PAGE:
The Coastline Hazard Policy is relevant to decisions made under Part V of the Environmental Planning and Assessment Act, which deals with environmental impacts. Councils are therefore encouraged to establish formal procedures to ensure that:
Where a council decides that a proposed activity is likely to significantly affect the environment, approval cannot be given and the activity cannot be carried out until an Environmental Impact Statement has been prepared, exhibited and considered.
The Coastline Hazard Policy will be most effective where new Local Environmental Plans and Development Control Plans are prepared in accordance with the Policy. Councils are therefore encouraged to achieve this position for all coastal lands.
Permissible developments and the need or otherwise for council consent are usually specified by a Local Environmental Plan. In some circumstances, land uses specified in a Local Environmental Plan may be expanded or restricted by various State Environmental Planning Policies and Regional Environmental Plans, or by Development Control Plans (see Appendix D2).
When considering development applications, councils must have regard to matters set out in Section 90 of the Environmental Planning and Assessment Act. These include the provisions of any environmental planning instrument or draft instrument, including a Draft State Policy or Regional Plan. Particular subsections of relevance are listed in Appendices D2 and Appendices D4.
In some cases development applications may not be required and the first approach to council is a building application. Section 313 of the Local Government Act requires a council to consider a range of issues and is wide enough to encompass all matters set out in Section 90 of the Environmental Planning and Assessment Act.
If a proposal involves beneficial use of extracted material (sand, rock etc.) and requires development consent it would be "designated development" and the development application must be accompanied by an Environmental Impact Statement.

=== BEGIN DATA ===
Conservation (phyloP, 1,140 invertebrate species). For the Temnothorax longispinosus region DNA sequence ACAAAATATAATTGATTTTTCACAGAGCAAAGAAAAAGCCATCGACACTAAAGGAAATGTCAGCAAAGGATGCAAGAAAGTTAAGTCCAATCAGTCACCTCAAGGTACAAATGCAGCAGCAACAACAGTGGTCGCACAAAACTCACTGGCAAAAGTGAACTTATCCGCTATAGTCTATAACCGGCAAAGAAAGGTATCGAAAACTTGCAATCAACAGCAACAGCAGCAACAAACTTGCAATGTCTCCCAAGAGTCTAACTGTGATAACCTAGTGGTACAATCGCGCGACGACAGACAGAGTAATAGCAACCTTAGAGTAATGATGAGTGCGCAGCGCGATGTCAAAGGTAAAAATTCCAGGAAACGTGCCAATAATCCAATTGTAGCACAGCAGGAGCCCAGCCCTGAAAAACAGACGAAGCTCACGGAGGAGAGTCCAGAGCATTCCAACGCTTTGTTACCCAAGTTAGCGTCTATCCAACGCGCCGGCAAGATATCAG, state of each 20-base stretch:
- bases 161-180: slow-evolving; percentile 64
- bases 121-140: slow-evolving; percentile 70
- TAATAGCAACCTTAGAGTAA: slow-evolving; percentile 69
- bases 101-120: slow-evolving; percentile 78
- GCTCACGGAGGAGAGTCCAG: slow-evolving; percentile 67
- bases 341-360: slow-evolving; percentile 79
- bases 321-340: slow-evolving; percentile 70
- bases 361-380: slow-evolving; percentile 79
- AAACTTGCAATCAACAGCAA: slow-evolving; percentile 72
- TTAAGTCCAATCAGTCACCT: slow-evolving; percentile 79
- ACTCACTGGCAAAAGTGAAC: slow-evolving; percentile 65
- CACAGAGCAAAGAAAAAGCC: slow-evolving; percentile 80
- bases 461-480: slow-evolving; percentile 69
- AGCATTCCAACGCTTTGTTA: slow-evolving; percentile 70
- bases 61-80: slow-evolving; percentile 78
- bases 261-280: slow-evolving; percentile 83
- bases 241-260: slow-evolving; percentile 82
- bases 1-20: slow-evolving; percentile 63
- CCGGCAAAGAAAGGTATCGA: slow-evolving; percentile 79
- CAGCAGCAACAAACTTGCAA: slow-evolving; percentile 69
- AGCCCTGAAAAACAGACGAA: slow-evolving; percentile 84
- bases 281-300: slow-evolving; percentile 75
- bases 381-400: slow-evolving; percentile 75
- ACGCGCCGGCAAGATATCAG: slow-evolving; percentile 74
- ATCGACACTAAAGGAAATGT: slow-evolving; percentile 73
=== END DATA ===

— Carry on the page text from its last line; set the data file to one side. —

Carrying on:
Schedule 2 of the Regulations of the Environmental Planning and Assessment Act lists prescribed matters to be included in a certificate issued pursuant to Section 149 (2) of the Act. Of particular relevance to coastline management are:
The Public Works Department, the Soil Conservation Service, the Department of Planning and the State Emergency Service are the state authorities responsible for providing technical advice and information on coastal processes, hazards and hazard management to councils.
The Public Works Department is the state's authority on coastal engineering. Specifically, the Department:
The Soil Conservation Service is the State's authority on soil and land resource management. The Service has a major role to play in the coastal zone of New South Wales because of its responsibilities under the Soil Conservation Act. The Service has extensive coastal dune management experience and expertise. Specifically the Service:
Detailed information on dune management techniques is provided in the Soil Conservation Service's, "Coastal Dune Management" manual, (SCS, 1990.).
The Department of Planning is the State's authority on planning and environmental assessment matters and is responsible for administering the Environmental Planning and Assessment Act, including the provision of advice on matters relevant to land subject to coastline hazards. Specifically the Department:
The NSW Department of Lands has a key role to play in coastline management. This stems from the Department's statutory functions as owner, administrator and manager of public lands. Key facets of Departmental involvement include the following: